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Photo Credit: Christopher Hanewinckel-USA TODAY Sports

Brayden Point’s contract sets the market for Matthew Tkachuk

The Calgary Flames have been able to file a contract extension for Matthew Tkachuk since July 1, 2018. Nearly 15 months later, the stars seem to be aligning for that to finally happen – and for that the Flames and Tkachuk’s camp can thank Brayden Point and the Tampa Bay Lightning.

On Monday, a pretty significant domino in the restricted free agent market toppled when Point agreed to a three year contract with the Lightning worth $6.75 million annually against the cap.

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A shrinking universe of possibilities

Early in the summer, the prospects of a deal for Tkachuk were bounded only by the Auston Matthews deal (five seasons at $11.634 million per) and the Sebastian Aho offer sheet (five seasons at $8.454 million per).

But given that Tkachuk is a winger rather than a center and plays a two-way shutdown role alongside perennial Selke candidate Mikael Backlund, and often played with Norris winner Mark Giordano, isolating Tkachuk’s impacts and value was a big challenge. The result was a broad spectrum of possible contract outcomes.

A couple of signings in the last two weeks significantly shank the universe.

Boeser and Point book-end the market

Last week’s signing of Brock Boeser by the Vancouver Canucks – three seasons at a $5.875 million AAV – and Point’s deal provide pretty specific boundaries on potential short-term Tkachuk possibilities. Boeser has two full seasons of 55 and 56 poiunts. Point has three full seasons of 40, 66 and 92 points. Tkachuk is most similar to Point, with seasons of 48, 49 and 77 points, but his status as a winger and his slightly lower offensive production overall suggest that may he should make a little bit less than Point. Even if Florida’s favourable tax situation is brought into the equation – they have no state income tax – giving Tkachuk the same cap hit as Point over three seasons would be a pretty big give to his camp.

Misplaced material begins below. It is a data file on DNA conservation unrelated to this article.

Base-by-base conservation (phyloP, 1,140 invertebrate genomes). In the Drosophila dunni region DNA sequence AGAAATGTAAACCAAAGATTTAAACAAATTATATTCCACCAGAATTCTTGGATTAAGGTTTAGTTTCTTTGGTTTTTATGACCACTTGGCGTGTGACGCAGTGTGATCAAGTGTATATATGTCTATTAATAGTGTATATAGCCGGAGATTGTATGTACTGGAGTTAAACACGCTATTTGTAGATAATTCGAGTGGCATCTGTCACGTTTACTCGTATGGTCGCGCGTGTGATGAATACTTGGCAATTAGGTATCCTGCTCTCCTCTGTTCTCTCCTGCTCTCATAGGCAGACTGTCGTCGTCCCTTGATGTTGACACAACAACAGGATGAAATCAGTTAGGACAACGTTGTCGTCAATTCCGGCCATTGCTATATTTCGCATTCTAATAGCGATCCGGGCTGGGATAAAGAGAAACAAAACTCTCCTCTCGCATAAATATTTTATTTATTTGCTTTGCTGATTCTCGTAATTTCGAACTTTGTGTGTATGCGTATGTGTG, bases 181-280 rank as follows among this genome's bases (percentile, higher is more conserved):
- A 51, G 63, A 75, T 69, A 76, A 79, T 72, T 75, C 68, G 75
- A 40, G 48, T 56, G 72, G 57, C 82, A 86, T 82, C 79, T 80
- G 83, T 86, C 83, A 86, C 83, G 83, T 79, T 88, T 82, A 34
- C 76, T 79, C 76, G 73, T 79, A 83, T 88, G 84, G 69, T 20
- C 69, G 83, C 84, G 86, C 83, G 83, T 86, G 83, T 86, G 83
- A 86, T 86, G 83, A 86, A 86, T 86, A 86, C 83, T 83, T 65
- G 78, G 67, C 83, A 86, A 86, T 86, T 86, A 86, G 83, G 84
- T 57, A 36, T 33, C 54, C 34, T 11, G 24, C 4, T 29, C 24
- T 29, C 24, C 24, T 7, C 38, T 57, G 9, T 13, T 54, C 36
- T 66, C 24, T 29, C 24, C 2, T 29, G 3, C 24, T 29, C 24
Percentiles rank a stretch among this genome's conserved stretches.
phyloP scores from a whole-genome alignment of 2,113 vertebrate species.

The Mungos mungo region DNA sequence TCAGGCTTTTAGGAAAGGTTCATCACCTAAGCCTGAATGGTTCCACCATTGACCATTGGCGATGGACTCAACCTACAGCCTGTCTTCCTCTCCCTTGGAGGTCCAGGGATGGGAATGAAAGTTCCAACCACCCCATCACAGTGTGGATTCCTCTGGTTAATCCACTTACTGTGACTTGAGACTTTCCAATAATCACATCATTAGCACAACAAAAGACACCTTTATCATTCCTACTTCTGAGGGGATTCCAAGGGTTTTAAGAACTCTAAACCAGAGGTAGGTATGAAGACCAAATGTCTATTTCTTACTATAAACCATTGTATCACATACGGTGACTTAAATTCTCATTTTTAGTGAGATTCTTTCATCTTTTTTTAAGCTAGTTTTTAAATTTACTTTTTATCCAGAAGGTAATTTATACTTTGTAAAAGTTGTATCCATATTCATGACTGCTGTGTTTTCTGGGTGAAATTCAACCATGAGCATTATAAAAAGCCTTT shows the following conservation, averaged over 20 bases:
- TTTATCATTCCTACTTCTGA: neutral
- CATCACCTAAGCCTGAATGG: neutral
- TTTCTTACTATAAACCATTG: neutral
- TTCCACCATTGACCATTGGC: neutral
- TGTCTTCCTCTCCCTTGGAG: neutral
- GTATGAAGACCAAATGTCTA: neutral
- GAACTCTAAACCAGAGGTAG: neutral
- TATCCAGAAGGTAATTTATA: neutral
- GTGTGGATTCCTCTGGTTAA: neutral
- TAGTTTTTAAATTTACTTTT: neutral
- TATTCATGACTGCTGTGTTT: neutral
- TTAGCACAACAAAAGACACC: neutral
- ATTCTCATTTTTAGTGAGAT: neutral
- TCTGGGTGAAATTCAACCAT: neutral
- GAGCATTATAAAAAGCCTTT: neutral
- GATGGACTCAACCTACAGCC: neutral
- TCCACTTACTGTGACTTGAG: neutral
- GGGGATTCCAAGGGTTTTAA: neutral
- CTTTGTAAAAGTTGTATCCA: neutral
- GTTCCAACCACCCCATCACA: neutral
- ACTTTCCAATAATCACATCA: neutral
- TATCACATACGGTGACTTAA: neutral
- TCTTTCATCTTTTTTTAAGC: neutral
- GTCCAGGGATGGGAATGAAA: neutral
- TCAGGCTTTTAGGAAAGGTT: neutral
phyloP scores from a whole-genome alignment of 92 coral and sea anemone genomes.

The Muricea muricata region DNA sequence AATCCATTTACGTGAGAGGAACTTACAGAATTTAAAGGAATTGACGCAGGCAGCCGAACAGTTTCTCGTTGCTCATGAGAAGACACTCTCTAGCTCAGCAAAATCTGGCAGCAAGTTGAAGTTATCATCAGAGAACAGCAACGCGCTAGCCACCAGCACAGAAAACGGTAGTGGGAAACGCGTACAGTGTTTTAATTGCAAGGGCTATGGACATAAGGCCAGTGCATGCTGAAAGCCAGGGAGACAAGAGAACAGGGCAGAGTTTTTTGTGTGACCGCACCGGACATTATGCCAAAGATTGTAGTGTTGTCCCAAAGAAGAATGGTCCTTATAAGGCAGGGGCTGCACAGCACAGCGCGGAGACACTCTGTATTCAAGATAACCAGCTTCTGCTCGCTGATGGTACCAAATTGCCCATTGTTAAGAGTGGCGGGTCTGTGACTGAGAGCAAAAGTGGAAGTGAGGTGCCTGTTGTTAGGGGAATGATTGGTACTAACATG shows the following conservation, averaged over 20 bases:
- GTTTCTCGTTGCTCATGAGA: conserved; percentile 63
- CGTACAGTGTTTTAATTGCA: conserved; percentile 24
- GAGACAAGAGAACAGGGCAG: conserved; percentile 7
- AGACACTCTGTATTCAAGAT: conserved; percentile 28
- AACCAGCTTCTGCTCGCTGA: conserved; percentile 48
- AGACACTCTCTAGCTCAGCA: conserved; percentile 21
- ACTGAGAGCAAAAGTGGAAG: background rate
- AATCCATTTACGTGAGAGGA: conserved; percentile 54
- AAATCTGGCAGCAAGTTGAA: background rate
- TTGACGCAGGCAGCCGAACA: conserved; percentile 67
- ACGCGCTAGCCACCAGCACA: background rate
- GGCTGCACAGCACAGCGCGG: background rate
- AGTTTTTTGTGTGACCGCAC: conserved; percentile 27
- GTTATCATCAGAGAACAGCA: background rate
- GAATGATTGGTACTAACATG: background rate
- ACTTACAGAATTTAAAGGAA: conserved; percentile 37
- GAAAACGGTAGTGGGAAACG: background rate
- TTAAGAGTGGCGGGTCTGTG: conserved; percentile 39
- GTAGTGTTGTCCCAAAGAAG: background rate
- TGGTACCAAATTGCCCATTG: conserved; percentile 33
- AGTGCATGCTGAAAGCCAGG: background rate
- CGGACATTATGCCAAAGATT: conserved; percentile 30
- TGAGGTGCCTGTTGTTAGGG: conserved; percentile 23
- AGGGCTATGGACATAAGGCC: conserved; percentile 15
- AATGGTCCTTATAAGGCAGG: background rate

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The other factor playing into things is likely the contract structure. Both Boeser and Point see their salaries escalate each season, with Boeser’s third year being $7.5 million and Point’s $9 million. This is another give to the player side, as each player would receive a qualifying offer following the third season of that salary amount to retain their rights. The players would have until July 15 of that year to accept the qualifying offer, which given the hefty salary amount involved they would have tons of incentive to do. It would lock them in and potentially allow them to unplug their phones and walk to unrestricted free agency. It’s a precedent that’s been set by most key RFA signings recently, even the deals signed by young defenders, so it seems likely that a bridge for Tkachuk would have that structure.

Calgary’s cap situation restricts term

In this week’s edition of 31 Thoughts, Elliotte Friedman notes that the Flames and Tkachuk’s camp were looking at five or six year terms for a deal. In an ideal world, that’s what would work for both sides – it’s what Brad Treliving has hammered out with most of his key pieces. But the Flames are in cap purgatory and probably can’t afford to go longer than a bridge without dislodging a piece of their existing lineup.

Barring anything unforeseen, market forces and salary cap forces are very forcefully nudging the Flames and Tkachuk towards a bridge deal.